In reply to:
I was wondering if there were any deleterious effects of skydiving on the human brain...

I'll take the opposite approach.

It enhances the human brain. Your mental focus will improve. Your ability to think and react under pressure will improve. Your perception will improve, allowing you to take in all kinds of things happening all around you while in freefall and under canopy.


Mr_Polite  (D 420)

Oct 26, 2012, 4:02 PM
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Your brain is more likely to get hurt because of excessive drinking after hours at the dz. More than likely the most damage will be done to your walletWink


FlyingRhenquest  (B 37920)

Oct 26, 2012, 4:05 PM
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Re: [PlaneTrouble] Skydiving and the brain [In reply to] Can't Post

In reply to:
Your second to last paragraph is pretty spot on. I wondered about the forces on the body and brain during free fall and canopy opening. And no you are correct there's a lot I need to learn on the matter.

I'm a HUGE fan of the make-you-stupid juice... Hell I'm a pilot after all

I appreciate all the repsonses!

Freefall's not particularly rough other than the altitude you start at. Unless you decide to spin up like a blender and make all the blood rush to or away from your brain. If you do that, your instructors will probably yell at you (If you survive the experience.)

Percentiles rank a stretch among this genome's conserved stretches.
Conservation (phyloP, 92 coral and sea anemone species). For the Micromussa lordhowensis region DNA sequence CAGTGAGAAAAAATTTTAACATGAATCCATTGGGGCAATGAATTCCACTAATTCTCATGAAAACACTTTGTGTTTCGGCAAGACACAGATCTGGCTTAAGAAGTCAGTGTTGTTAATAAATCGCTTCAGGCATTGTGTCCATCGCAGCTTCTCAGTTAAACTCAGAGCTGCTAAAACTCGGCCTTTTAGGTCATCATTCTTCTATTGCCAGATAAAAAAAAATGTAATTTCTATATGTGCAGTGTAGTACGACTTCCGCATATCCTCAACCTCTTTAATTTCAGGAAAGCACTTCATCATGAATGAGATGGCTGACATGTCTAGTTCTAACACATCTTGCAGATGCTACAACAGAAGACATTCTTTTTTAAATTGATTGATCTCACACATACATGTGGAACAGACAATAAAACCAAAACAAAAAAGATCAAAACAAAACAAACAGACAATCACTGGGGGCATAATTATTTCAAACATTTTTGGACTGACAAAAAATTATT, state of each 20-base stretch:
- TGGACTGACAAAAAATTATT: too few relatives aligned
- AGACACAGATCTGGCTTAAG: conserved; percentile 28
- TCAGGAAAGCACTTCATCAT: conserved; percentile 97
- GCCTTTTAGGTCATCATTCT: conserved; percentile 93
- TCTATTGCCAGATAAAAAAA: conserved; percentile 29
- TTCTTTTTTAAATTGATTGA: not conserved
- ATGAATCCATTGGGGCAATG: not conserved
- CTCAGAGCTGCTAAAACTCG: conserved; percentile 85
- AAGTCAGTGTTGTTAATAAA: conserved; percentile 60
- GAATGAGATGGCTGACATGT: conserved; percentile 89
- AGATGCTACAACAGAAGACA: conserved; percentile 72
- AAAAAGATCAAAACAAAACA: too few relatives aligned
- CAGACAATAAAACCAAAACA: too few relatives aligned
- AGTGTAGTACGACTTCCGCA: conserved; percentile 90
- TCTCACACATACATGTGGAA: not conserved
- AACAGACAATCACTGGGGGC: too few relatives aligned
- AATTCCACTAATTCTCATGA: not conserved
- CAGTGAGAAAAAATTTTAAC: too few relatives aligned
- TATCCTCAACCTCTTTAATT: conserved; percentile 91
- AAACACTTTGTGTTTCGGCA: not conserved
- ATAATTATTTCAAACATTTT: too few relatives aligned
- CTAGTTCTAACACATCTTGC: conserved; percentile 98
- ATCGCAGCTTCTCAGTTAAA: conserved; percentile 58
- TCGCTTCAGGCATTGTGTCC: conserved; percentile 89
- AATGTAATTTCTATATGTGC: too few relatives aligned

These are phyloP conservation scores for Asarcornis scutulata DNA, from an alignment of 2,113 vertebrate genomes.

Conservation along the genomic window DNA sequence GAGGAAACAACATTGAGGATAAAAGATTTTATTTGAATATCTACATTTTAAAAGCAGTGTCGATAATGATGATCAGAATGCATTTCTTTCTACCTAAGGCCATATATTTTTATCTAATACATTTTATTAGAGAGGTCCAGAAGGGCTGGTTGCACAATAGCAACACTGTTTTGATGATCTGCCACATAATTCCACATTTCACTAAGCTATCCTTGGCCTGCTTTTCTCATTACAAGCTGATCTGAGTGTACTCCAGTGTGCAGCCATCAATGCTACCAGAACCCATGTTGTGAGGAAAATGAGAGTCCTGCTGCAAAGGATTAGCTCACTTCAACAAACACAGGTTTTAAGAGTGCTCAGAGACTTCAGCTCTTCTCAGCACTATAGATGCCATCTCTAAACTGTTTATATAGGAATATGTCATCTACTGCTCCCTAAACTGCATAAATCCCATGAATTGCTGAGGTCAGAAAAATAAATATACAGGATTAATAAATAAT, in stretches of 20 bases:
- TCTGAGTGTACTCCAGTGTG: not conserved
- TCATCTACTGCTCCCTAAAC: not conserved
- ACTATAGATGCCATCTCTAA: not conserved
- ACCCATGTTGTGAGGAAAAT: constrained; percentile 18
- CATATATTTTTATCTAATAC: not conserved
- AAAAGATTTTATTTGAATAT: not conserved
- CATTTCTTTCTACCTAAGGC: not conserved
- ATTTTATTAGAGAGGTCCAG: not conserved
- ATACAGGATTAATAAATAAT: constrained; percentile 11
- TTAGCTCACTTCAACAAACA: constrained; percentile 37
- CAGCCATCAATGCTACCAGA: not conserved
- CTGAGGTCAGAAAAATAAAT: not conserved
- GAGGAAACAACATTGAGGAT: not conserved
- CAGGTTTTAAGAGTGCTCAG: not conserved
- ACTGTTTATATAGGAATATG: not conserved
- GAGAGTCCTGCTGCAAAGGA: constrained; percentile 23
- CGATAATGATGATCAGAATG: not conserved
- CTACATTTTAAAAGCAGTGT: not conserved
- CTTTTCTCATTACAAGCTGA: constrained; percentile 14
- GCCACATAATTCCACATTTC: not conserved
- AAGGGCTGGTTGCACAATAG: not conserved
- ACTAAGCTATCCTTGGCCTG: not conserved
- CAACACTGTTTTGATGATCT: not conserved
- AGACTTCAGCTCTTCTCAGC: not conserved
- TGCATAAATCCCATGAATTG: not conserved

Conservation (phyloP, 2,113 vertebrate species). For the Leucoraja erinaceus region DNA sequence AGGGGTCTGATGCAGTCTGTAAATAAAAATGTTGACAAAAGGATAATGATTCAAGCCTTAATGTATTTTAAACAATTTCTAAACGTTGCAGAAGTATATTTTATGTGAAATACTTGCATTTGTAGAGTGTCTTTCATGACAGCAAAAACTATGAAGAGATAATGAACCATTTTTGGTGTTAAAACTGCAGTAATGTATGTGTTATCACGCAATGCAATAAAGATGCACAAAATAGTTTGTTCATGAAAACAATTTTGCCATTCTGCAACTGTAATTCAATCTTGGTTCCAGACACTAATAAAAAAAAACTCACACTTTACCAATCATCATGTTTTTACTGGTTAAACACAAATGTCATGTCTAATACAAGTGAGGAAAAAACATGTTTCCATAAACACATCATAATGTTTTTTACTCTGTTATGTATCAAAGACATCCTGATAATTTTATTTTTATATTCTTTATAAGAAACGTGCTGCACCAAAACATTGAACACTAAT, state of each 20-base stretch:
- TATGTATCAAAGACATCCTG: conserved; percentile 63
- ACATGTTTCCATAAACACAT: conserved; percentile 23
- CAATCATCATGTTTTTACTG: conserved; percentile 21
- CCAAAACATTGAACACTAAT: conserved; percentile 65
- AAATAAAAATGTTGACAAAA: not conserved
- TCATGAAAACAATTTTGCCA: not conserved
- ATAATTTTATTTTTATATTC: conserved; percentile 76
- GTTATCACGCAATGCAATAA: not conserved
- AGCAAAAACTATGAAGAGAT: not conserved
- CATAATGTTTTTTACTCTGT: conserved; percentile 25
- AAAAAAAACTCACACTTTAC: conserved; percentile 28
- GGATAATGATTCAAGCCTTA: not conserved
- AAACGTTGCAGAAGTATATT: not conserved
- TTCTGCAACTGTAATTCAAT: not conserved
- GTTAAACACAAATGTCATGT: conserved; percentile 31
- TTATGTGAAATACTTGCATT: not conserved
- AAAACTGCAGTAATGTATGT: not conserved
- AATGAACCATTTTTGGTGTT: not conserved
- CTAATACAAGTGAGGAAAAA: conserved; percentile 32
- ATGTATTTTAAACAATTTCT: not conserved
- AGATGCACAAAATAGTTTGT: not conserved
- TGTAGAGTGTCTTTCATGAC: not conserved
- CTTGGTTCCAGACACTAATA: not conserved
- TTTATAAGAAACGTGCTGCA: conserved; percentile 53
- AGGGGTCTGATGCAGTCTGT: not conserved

My first few openings were rough enough to make bruises where the harness comes in contact with my body, but the didn't feel like a car wreck or getting hit in the head with a baseball bat or anything (Yes, I know what those things feel like.)

Once I got the body position down and started pulling from a stable position, they got much smoother. Unless you seriously screw up your pack job or something, they should be well below the threshold for "Brain damaging."

I can't think of any way to sustain brain damage on any landing that would even be remotely classifiable as "Normal." You might snap your femurs like twigs if you do something stupid, but your brain should be OK! And get to enjoy those femurs snapping in glorious hi-def! Yeah!


suuz83  (B 716290)

Oct 26, 2012, 11:22 PM
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Re: [mr2mk1g] Skydiving and the brain [In reply to] Can't Post

In reply to:

As a pilot, you'll travel faster and are probably more often exposed to lower O2 environments than any skydiver is.

Faster yes, but you'll never notice the relative speed in an airliner.

Also max cabin altitude is around 6-8000 ft max so unless you're just doing hop & pops, as skydiver you will have a lot more exposure to lower O2.

Another thing is the radiation which you have at high altitudes and they say it is bad for airline crew but you will not really get exposed to that during skydiving.


TDFbound

Oct 27, 2012, 7:41 PM
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Re: [mr2mk1g] Skydiving and the brain [In reply to] Can't Post